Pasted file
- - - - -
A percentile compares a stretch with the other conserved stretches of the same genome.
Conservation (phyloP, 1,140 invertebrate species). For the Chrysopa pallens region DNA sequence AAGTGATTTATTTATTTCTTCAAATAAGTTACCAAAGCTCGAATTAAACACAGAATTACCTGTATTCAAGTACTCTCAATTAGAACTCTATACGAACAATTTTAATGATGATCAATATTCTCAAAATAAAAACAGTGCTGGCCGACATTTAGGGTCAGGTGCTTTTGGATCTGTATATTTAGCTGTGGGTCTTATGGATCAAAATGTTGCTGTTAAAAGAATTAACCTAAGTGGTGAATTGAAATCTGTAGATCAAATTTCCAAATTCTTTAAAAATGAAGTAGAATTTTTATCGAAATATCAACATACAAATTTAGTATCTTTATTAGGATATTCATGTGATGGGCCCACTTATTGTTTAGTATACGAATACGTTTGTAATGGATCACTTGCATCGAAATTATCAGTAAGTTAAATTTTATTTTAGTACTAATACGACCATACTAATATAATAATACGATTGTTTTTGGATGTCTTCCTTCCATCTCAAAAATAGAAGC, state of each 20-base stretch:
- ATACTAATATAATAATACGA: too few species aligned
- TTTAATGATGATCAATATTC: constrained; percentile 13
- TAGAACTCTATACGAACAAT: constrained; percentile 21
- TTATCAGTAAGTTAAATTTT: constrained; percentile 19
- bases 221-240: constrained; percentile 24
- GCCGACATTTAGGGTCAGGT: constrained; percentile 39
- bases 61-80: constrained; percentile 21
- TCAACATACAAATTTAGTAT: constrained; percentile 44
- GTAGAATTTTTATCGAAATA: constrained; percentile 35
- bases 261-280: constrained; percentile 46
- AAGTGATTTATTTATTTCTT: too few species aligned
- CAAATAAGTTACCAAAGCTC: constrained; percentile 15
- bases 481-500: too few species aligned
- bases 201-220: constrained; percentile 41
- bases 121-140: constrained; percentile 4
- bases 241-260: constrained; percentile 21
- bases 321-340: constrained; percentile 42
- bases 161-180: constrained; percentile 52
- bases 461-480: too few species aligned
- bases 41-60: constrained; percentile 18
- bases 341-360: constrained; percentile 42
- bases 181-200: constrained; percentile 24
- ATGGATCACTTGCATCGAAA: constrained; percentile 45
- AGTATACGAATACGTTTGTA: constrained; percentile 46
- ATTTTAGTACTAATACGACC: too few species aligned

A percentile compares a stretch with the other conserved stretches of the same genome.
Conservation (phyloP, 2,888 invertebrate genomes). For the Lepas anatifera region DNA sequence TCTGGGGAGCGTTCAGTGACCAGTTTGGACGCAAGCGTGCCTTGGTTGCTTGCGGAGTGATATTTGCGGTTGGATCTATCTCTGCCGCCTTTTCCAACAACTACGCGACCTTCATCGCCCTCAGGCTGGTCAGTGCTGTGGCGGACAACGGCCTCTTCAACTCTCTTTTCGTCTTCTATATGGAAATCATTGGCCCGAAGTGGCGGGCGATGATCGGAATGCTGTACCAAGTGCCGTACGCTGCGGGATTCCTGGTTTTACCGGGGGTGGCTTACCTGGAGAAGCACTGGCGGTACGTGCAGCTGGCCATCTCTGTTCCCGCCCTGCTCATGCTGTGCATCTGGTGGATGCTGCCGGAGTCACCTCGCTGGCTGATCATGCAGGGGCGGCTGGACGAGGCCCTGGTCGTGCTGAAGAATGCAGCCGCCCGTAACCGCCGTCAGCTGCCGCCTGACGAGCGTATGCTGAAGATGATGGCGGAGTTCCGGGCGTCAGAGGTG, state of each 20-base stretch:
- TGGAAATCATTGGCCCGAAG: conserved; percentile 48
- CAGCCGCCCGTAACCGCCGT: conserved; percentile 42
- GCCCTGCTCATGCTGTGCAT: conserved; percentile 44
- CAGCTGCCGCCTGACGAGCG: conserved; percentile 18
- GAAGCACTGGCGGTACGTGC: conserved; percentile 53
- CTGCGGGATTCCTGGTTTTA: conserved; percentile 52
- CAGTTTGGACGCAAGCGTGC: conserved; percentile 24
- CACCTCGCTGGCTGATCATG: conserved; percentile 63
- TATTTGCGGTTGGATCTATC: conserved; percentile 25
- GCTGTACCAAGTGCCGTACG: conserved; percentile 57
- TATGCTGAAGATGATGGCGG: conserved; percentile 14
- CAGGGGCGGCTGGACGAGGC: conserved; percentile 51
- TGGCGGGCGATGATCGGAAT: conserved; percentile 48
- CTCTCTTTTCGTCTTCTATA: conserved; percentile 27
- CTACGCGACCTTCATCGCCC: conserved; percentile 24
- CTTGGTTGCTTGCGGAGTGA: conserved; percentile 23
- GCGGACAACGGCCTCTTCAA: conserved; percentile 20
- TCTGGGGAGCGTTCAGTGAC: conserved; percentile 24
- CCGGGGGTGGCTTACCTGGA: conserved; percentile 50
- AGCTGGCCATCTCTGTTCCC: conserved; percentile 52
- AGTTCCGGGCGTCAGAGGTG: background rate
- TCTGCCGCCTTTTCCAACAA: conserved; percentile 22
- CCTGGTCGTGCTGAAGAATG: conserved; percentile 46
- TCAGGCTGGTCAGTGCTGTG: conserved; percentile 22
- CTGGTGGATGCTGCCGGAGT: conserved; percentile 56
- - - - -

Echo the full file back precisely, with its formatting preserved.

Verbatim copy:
A percentile compares a stretch with the other conserved stretches of the same genome.
Conservation (phyloP, 1,140 invertebrate species). For the Chrysopa pallens region DNA sequence AAGTGATTTATTTATTTCTTCAAATAAGTTACCAAAGCTCGAATTAAACACAGAATTACCTGTATTCAAGTACTCTCAATTAGAACTCTATACGAACAATTTTAATGATGATCAATATTCTCAAAATAAAAACAGTGCTGGCCGACATTTAGGGTCAGGTGCTTTTGGATCTGTATATTTAGCTGTGGGTCTTATGGATCAAAATGTTGCTGTTAAAAGAATTAACCTAAGTGGTGAATTGAAATCTGTAGATCAAATTTCCAAATTCTTTAAAAATGAAGTAGAATTTTTATCGAAATATCAACATACAAATTTAGTATCTTTATTAGGATATTCATGTGATGGGCCCACTTATTGTTTAGTATACGAATACGTTTGTAATGGATCACTTGCATCGAAATTATCAGTAAGTTAAATTTTATTTTAGTACTAATACGACCATACTAATATAATAATACGATTGTTTTTGGATGTCTTCCTTCCATCTCAAAAATAGAAGC, state of each 20-base stretch:
- ATACTAATATAATAATACGA: too few species aligned
- TTTAATGATGATCAATATTC: constrained; percentile 13
- TAGAACTCTATACGAACAAT: constrained; percentile 21
- TTATCAGTAAGTTAAATTTT: constrained; percentile 19
- bases 221-240: constrained; percentile 24
- GCCGACATTTAGGGTCAGGT: constrained; percentile 39
- bases 61-80: constrained; percentile 21
- TCAACATACAAATTTAGTAT: constrained; percentile 44
- GTAGAATTTTTATCGAAATA: constrained; percentile 35
- bases 261-280: constrained; percentile 46
- AAGTGATTTATTTATTTCTT: too few species aligned
- CAAATAAGTTACCAAAGCTC: constrained; percentile 15
- bases 481-500: too few species aligned
- bases 201-220: constrained; percentile 41
- bases 121-140: constrained; percentile 4
- bases 241-260: constrained; percentile 21
- bases 321-340: constrained; percentile 42
- bases 161-180: constrained; percentile 52
- bases 461-480: too few species aligned
- bases 41-60: constrained; percentile 18
- bases 341-360: constrained; percentile 42
- bases 181-200: constrained; percentile 24
- ATGGATCACTTGCATCGAAA: constrained; percentile 45
- AGTATACGAATACGTTTGTA: constrained; percentile 46
- ATTTTAGTACTAATACGACC: too few species aligned

A percentile compares a stretch with the other conserved stretches of the same genome.
Conservation (phyloP, 2,888 invertebrate genomes). For the Lepas anatifera region DNA sequence TCTGGGGAGCGTTCAGTGACCAGTTTGGACGCAAGCGTGCCTTGGTTGCTTGCGGAGTGATATTTGCGGTTGGATCTATCTCTGCCGCCTTTTCCAACAACTACGCGACCTTCATCGCCCTCAGGCTGGTCAGTGCTGTGGCGGACAACGGCCTCTTCAACTCTCTTTTCGTCTTCTATATGGAAATCATTGGCCCGAAGTGGCGGGCGATGATCGGAATGCTGTACCAAGTGCCGTACGCTGCGGGATTCCTGGTTTTACCGGGGGTGGCTTACCTGGAGAAGCACTGGCGGTACGTGCAGCTGGCCATCTCTGTTCCCGCCCTGCTCATGCTGTGCATCTGGTGGATGCTGCCGGAGTCACCTCGCTGGCTGATCATGCAGGGGCGGCTGGACGAGGCCCTGGTCGTGCTGAAGAATGCAGCCGCCCGTAACCGCCGTCAGCTGCCGCCTGACGAGCGTATGCTGAAGATGATGGCGGAGTTCCGGGCGTCAGAGGTG, state of each 20-base stretch:
- TGGAAATCATTGGCCCGAAG: conserved; percentile 48
- CAGCCGCCCGTAACCGCCGT: conserved; percentile 42
- GCCCTGCTCATGCTGTGCAT: conserved; percentile 44
- CAGCTGCCGCCTGACGAGCG: conserved; percentile 18
- GAAGCACTGGCGGTACGTGC: conserved; percentile 53
- CTGCGGGATTCCTGGTTTTA: conserved; percentile 52
- CAGTTTGGACGCAAGCGTGC: conserved; percentile 24
- CACCTCGCTGGCTGATCATG: conserved; percentile 63
- TATTTGCGGTTGGATCTATC: conserved; percentile 25
- GCTGTACCAAGTGCCGTACG: conserved; percentile 57
- TATGCTGAAGATGATGGCGG: conserved; percentile 14
- CAGGGGCGGCTGGACGAGGC: conserved; percentile 51
- TGGCGGGCGATGATCGGAAT: conserved; percentile 48
- CTCTCTTTTCGTCTTCTATA: conserved; percentile 27
- CTACGCGACCTTCATCGCCC: conserved; percentile 24
- CTTGGTTGCTTGCGGAGTGA: conserved; percentile 23
- GCGGACAACGGCCTCTTCAA: conserved; percentile 20
- TCTGGGGAGCGTTCAGTGAC: conserved; percentile 24
- CCGGGGGTGGCTTACCTGGA: conserved; percentile 50
- AGCTGGCCATCTCTGTTCCC: conserved; percentile 52
- AGTTCCGGGCGTCAGAGGTG: background rate
- TCTGCCGCCTTTTCCAACAA: conserved; percentile 22
- CCTGGTCGTGCTGAAGAATG: conserved; percentile 46
- TCAGGCTGGTCAGTGCTGTG: conserved; percentile 22
- CTGGTGGATGCTGCCGGAGT: conserved; percentile 56